Okay, I realize you have probably already seen this Prancercise workout video. It’s got five million hits on YouTube (I can personally account for at least three dozen), and its viralization has been endlessly covered from the Today Show to the HuffPo. But I have got to say that this is the weirdest shit I have seen (outside a lock-down ward) in a very long time, and I would be remiss if I didn’t point it out to you on the off chance it had escaped your notice.
Remember that weird kid in first grade who ate paste? I think we’ve finally found out what became of her.
Recipe: Mussels in Garlic and Wine
So as you’ve probably guessed, I spend a fair amount of time sucking tube in the form of cooking programs. In truth, I’m something of a whore for TV cooks and will watch almost anything, so long as it involves chopping and stirring, and generally the more outrageous, out-of-control and outré the chef the better. Witness my love for Paula Deen. So out there, so over the top, so Southern — I just cannot get enough, y’all. Similarly, I’ll jack into YouTube and watch Mrs. Child, the Two Fat Ladies or Graham Kerr for hours on end. It’s like crack for me.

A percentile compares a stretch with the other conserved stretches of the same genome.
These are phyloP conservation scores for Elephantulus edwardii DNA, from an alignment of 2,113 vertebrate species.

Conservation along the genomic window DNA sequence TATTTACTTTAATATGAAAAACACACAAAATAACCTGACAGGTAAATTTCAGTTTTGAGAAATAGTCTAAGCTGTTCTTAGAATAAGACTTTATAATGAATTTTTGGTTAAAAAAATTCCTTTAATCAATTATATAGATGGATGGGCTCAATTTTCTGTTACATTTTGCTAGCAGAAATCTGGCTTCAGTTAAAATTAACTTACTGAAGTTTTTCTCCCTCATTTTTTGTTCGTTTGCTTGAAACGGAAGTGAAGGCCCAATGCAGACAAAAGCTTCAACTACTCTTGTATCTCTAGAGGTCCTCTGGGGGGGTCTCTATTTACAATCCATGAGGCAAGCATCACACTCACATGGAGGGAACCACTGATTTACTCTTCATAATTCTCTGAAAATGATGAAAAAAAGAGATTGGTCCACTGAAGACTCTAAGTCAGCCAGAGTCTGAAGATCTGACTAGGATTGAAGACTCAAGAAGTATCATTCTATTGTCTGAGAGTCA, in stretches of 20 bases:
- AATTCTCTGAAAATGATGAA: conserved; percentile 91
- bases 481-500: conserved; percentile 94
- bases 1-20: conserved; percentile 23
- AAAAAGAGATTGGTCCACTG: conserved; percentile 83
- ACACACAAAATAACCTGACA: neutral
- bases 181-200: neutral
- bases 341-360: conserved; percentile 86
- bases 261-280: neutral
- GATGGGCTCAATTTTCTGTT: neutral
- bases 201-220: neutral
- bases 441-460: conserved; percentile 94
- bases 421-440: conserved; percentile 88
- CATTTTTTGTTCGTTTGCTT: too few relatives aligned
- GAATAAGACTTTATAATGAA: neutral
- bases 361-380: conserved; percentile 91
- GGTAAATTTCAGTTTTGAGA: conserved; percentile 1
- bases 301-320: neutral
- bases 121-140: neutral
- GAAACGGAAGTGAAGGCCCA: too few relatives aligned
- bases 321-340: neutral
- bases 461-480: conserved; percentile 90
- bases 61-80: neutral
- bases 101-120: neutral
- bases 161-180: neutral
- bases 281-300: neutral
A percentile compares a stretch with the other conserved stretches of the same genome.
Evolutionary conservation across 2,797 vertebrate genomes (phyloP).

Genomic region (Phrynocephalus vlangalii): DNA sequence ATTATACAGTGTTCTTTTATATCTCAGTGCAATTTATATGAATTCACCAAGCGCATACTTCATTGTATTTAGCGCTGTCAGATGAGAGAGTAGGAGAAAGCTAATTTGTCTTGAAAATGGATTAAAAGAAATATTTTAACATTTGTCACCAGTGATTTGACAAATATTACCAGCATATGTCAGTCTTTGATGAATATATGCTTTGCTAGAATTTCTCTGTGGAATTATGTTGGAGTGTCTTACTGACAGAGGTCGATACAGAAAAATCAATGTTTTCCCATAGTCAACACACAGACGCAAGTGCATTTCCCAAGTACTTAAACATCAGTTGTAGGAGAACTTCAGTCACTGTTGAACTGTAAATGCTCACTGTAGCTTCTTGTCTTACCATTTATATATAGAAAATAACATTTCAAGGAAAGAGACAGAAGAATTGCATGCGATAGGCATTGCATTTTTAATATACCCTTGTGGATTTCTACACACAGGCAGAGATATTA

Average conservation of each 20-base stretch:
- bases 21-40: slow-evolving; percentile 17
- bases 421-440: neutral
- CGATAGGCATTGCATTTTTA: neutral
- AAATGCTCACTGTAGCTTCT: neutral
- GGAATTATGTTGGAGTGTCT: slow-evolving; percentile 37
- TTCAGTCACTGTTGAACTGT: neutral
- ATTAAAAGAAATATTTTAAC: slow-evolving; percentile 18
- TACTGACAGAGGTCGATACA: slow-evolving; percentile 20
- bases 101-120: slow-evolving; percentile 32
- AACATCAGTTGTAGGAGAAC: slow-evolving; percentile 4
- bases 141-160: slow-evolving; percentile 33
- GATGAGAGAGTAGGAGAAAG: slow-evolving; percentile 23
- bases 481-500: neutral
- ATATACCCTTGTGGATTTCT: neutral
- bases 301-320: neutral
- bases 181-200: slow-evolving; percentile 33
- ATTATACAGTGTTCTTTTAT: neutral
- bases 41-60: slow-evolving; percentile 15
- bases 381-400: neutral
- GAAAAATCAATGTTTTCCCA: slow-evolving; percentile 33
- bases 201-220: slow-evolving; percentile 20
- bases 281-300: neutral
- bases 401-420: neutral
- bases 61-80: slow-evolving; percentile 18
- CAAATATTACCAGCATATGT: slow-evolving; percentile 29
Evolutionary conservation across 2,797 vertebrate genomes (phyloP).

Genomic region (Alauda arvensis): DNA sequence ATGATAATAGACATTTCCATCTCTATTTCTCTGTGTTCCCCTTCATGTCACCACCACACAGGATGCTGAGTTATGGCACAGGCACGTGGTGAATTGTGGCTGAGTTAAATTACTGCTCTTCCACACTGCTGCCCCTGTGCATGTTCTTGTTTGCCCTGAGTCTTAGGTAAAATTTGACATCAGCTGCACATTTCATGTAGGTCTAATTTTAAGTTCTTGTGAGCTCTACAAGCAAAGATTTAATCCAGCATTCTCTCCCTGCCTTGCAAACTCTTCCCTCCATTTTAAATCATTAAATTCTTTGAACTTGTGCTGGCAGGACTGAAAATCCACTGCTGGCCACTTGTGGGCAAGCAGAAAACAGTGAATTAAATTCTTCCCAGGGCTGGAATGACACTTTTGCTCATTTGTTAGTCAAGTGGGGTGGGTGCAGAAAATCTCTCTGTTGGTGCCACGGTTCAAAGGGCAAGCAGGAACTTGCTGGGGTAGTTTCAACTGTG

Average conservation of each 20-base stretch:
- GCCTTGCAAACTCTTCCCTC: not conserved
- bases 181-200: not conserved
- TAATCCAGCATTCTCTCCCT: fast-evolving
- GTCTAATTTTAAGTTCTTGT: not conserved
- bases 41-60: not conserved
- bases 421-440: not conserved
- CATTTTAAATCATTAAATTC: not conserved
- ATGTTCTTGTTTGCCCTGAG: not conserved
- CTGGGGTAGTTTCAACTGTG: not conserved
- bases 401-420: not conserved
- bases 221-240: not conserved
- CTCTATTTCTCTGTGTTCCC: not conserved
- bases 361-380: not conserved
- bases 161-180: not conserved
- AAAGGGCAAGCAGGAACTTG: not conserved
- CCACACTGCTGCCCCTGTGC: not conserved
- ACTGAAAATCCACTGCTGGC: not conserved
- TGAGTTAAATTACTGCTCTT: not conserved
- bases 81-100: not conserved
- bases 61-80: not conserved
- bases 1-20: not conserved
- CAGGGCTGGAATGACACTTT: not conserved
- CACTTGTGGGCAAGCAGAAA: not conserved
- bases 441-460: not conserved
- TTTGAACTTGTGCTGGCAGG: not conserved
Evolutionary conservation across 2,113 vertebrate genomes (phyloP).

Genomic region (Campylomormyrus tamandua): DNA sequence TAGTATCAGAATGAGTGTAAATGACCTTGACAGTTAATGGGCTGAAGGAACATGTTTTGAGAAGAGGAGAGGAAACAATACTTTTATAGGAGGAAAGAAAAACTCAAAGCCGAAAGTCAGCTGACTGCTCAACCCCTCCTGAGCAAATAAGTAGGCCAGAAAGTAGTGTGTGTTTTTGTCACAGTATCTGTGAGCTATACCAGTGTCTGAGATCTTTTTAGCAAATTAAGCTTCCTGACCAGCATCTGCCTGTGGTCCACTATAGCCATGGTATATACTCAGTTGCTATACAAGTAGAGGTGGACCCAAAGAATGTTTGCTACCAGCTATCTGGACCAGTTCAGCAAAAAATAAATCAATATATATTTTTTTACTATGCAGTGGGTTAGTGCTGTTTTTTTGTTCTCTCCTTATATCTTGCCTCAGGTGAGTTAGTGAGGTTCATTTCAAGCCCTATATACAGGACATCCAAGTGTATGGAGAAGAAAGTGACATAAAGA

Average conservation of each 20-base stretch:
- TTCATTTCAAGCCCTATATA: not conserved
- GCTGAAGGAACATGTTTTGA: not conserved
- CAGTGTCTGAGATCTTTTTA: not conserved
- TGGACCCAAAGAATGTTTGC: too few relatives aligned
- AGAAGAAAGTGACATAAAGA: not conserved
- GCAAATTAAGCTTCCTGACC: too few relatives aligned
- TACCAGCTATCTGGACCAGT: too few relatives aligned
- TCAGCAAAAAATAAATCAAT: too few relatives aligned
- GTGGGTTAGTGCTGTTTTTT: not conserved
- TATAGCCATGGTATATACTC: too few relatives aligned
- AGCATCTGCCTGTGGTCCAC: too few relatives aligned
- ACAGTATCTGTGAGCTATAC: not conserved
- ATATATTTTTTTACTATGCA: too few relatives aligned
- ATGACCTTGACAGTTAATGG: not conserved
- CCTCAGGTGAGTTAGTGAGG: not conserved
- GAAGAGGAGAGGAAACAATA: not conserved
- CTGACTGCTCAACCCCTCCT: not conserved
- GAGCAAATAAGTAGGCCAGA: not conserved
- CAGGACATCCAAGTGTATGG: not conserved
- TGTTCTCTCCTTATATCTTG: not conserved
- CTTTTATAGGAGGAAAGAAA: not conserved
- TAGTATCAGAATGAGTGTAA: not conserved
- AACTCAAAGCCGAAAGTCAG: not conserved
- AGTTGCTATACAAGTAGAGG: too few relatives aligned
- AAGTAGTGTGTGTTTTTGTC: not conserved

Imagine my excitement then, when my pal Joe Hoover over at Londonsurvival introduced me to the manic, magical, utterly soused world of Keith Floyd. Though no longer with us, the great Floyd virtually created the cooking show genre in the UK, or so I gather. Now, if you search on YouTube, you’ll find dozens of fabulous episodes all guaranteed to please. My personal favorite involves our hero preparing ostrich meat and eggs on a brazier in the Outback, surrounded by a gaggle of free-range ostriches, who are apparently oblivious to the cannibalism going on right under their beaks. It’s pure kitchen magic, folks.
But here’s the thing. The guy could actually cook, and most of the time he made it look effortless — and even if it wasn’t effortless, it still looked really fun. So here he is with a lesson in the preparation of mussels. It’s not one of his more outrageous episodes, but it is one of the more instructive. If you have questions about how to choose mussels, or any other seafood, there’s a vintage Slattern post that covers the subject pretty completely.
Hot tip: If you buy farm-raised mussels, they’re much less apt to be sandy and thus are less fiddly to prepare.